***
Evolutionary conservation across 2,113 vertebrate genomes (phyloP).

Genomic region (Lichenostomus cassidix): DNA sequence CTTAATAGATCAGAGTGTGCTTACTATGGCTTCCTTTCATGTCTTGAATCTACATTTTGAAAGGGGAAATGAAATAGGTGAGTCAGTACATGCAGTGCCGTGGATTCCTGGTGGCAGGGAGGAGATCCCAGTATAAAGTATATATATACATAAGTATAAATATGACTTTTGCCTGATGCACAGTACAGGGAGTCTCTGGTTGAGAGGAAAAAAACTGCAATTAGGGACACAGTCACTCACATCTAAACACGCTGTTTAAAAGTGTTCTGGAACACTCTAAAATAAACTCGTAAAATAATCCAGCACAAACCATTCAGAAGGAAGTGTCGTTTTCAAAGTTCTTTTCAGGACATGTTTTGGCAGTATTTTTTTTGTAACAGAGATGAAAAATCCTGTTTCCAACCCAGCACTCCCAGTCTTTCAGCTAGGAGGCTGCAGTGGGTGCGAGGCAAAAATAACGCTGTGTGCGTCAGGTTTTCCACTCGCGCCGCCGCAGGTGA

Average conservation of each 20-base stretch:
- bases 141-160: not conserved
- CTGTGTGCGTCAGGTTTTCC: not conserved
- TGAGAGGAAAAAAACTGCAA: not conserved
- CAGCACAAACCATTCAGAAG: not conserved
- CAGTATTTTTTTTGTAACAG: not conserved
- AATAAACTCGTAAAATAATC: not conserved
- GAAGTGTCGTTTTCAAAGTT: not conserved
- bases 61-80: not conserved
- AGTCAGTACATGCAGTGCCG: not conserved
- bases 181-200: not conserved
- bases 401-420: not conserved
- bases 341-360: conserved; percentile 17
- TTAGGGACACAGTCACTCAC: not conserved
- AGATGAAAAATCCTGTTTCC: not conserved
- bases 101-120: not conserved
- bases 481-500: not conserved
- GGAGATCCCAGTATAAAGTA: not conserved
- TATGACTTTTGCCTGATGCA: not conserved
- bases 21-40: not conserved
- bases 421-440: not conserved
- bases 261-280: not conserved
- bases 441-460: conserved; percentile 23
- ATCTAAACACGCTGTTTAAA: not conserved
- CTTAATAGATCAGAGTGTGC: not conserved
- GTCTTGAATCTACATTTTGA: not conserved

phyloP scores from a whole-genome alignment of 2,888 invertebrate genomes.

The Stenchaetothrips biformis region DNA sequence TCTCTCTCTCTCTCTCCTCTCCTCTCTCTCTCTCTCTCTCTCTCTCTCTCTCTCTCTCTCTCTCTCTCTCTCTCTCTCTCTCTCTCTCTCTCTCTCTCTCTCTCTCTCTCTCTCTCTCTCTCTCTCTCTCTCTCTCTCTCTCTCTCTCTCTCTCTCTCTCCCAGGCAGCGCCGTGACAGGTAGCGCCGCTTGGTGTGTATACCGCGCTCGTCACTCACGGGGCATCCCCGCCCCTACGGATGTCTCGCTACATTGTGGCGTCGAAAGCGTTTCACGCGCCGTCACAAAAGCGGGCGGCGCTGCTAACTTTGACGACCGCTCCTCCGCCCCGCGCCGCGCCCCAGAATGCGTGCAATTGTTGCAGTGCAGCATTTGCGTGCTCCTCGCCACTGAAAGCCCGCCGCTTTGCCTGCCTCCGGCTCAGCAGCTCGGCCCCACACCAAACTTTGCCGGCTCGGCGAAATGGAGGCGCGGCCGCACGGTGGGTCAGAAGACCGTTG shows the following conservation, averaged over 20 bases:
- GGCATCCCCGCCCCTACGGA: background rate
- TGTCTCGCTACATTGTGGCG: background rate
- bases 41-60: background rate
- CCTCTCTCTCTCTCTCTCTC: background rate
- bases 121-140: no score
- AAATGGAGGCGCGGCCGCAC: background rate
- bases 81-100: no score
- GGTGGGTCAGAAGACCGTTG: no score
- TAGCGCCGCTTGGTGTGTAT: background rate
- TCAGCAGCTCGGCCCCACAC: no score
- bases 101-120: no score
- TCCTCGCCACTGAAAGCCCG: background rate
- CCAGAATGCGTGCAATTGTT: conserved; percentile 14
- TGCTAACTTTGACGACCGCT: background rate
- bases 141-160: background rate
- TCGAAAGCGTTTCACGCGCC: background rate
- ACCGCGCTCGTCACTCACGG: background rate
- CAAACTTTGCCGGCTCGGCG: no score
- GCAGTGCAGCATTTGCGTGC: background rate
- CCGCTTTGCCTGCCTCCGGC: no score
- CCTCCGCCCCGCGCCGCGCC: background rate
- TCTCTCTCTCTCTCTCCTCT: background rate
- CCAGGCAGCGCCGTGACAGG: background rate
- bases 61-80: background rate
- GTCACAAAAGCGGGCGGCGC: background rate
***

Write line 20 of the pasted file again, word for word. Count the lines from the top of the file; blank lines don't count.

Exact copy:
- GGAGATCCCAGTATAAAGTA: not conserved